~Feed My Sheep~

We made it through lambing with another good year.  The herd was moved out to the pasture that we rotational graze a couple of days ago.  What  a beautiful site that is!  Yesterday the bottle lambs were moved into the sunshine in our hops yard.  We ended up with a 1.5 lamb crop average which we are happy with.   Last night it rained so Fred did not have to work and was he ever pleased.  He and Caleb headed out to an auction and I took time to take the twins’ senior pictures and make a new post here.

Our hogs are farrowing and they are so cute.  We are not quite finished but so far we have 48 of the cutest piglets.  They will be sold to Niman Ranch Pork and some of our local private sales.  The difference is definitely in the taste!  They are raised in a natural setting and do not receive hormones or shots of any kind.  The kids have been feeding the sows the buttermilk so that the moms will have plenty of milk for their young.

The men have been working very long hours.  This morning it was 5:00 a.m. and they usually don’t arrive home until after 10:00 or 11:00 p.m.  That makes putting in the hops irrigation system very slow.  What we need is a good rain that will maybe give them a break they will need to finish laying the lines.  They did get some of it started not too long ago.  Another big job they have to tackle is the placing of new poles.  We have so many more to do.

The onions from Dixondale are doing great and I thought I would post a photo of how the bunches look in the box.  Yesterday we took a huge bag of onions that we had stored up at Francesca’s house, she has a cool basement, and they are just as crisp as the day we put them in last Fall.  I was pleasantly surprised!  If they do start to get soggy now, I’ll just chop, bag and freeze them.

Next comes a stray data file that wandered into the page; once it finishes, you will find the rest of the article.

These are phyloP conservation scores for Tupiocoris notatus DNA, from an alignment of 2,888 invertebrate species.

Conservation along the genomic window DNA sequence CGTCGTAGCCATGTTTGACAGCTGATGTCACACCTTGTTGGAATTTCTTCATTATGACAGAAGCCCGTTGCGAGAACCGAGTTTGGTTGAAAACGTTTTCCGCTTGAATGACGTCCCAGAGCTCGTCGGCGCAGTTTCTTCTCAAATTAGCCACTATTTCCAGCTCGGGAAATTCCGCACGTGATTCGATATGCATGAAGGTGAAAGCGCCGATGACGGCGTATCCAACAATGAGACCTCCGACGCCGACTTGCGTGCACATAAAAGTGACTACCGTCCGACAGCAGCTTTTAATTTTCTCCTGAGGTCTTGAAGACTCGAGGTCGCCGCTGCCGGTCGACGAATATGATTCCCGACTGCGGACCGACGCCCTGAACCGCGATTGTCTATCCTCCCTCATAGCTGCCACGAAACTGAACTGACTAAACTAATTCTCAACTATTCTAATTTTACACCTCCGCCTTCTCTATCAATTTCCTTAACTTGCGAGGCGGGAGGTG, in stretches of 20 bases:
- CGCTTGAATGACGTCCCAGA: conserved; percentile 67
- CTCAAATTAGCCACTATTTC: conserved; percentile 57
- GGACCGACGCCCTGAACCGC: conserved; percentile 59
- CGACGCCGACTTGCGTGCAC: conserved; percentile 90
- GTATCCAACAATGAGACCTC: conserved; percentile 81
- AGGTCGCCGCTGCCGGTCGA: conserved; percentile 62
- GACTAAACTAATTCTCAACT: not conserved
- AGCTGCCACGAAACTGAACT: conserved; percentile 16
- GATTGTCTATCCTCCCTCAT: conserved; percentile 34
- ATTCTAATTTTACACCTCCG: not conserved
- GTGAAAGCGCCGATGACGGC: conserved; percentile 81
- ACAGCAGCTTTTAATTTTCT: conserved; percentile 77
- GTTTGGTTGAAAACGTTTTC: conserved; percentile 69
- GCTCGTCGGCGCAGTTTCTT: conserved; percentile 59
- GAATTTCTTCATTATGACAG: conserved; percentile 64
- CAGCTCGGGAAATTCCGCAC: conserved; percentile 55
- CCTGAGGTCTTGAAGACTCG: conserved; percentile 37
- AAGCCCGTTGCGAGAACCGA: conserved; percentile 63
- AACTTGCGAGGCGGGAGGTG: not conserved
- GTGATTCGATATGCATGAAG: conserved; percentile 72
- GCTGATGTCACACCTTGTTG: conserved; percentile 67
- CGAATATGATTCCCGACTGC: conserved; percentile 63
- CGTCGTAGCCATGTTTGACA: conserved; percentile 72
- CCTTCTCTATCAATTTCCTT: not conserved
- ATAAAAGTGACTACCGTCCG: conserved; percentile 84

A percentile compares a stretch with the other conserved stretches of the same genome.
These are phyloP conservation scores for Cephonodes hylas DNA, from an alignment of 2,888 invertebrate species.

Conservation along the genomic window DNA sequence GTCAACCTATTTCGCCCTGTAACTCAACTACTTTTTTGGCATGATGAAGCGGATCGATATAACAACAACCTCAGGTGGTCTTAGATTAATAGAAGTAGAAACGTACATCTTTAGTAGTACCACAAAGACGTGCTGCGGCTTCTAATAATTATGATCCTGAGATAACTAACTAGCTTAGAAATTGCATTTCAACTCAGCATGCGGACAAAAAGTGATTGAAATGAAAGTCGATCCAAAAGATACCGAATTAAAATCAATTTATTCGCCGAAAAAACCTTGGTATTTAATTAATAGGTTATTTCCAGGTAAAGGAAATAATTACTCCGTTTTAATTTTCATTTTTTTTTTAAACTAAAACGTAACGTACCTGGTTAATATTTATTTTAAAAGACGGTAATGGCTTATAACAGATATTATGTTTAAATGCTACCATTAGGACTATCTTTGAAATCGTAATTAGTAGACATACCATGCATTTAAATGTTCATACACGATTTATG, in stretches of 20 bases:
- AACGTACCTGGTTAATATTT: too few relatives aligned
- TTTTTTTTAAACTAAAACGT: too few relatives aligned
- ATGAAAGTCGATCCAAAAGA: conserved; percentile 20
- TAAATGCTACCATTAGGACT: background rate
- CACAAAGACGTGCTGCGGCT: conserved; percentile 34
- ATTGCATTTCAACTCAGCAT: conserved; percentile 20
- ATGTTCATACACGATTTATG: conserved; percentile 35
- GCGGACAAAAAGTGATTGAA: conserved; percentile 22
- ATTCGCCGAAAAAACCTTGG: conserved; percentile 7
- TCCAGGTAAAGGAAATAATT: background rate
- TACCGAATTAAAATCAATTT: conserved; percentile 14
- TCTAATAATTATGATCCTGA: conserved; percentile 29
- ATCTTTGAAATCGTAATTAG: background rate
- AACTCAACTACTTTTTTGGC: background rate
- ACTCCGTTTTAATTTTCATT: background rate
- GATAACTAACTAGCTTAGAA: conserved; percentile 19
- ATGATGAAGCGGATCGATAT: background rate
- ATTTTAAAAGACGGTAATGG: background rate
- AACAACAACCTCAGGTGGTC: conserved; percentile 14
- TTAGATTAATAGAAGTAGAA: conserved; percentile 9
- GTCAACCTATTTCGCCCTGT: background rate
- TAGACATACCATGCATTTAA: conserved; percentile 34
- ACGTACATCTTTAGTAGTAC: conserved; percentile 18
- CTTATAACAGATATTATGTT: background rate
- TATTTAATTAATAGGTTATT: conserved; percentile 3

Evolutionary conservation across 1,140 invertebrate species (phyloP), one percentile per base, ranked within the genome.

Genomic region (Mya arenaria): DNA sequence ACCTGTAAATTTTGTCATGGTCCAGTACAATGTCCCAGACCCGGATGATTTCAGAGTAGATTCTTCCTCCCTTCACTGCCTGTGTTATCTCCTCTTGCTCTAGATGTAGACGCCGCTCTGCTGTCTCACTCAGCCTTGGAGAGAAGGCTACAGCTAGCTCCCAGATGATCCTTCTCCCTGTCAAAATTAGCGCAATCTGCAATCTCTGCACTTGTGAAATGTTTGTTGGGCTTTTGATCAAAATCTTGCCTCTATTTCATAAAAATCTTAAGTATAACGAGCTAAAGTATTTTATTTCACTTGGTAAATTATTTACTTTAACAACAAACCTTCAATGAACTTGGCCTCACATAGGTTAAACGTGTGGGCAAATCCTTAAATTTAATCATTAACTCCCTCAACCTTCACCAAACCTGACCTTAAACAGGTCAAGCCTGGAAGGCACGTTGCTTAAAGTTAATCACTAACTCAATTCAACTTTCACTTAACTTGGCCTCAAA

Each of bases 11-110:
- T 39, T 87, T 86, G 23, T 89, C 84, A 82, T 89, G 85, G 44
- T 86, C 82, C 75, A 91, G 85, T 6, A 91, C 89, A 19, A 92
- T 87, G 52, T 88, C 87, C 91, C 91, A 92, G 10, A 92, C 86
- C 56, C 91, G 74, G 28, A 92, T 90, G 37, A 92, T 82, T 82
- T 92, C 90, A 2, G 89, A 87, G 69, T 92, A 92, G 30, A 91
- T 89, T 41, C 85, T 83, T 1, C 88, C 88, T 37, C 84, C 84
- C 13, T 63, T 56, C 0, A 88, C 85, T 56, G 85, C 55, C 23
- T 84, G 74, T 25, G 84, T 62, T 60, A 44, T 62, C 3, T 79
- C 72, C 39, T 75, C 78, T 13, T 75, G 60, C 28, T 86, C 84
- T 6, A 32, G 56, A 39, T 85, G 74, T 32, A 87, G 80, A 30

The girls planted two huge barrels of hops rhizomes this past week.  They filled in some of the winter kill spots, and then dug new rows.  If a person had to guess, I’d say there were maybe 250 some odd new plantings.  Thank God for the new post hole digger that made the job fairly easy and oh so fast!

I made up a batch of Blood Sausage from a hog that we butchered for a friend of ours.  This was the first time we stuffed the sausage in our own casings.  Usually I make it the way Fred’s mom did, baked in pans.  Haven’t had time to cook the frozen stuff yet, but the fresh stuff we tasted was very good.  The name is gross, I admit.  You either like Blood Sausage or you don’t!  Everyone was so busy that Fred and I ended up cutting and packing that hog alone on Sunday evening.  A no-no, working on Sunday, but in this case that hog needed to get into the freezer fast and he has to work off the farm………

The bottle lambs are using up my surplus milk, so for a short time I will have a break from making cheese.  For a time there, I was making up several large batches of cottage cheese to use in lasagna, see photos below.  They taste even better than they look!  It is also Nettle and Rhubarb season and we’ve been having our share of them.  So far, I have frozen 10- quart bags of rhubarb to make crisps later in the year, after we run out of the fresh stuff.  The nettles I make with pasta and also make the kids drink a strong tea made from the nettles and mint leaves.  It is supposed to be healthy, so I tell them!

Even with all the school and farm projects we do around here, we always make time for fun.  As of late, it has been fishing and canoeing.  I like the fishing best.

Adding this later………..we all had to laugh when Mario asked, as I served the Stinging Nettles and Pasta the other day, if we were eating “itch weed”again!!  The answer of course was YES!

SANDRA

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About Callens Honey Farm

We live on a small family farm located in S.W. Minnesota, near the South Dakota border. The source of our honey is from white and red clover. The honey appears as liquid gold in color. Our honey is extracted using a hand cranked centrifugal force extractor. Then the honey is screened once into a holding container from which we later fill the small honey bottles. We do not heat treat the honey nor add any other ingredients. Pure and natural is our Minnesota honey! What could taste better?
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2 Responses to ~Feed My Sheep~

  1. theresainalberta says:

    Hmmmm, if I lived a little closer to you folks I would be knocking on yer door with a few Canadian loonie coins in my hands BEGGING you sell that lovely cottage cheese to me!! I had a friend in highschool who’s Baba (ukrainian for grandmother) made this. sooooo yummy!!!

  2. Angela says:

    Your lasagna looks delicious! Do you think it’s better than Nonna’s?!

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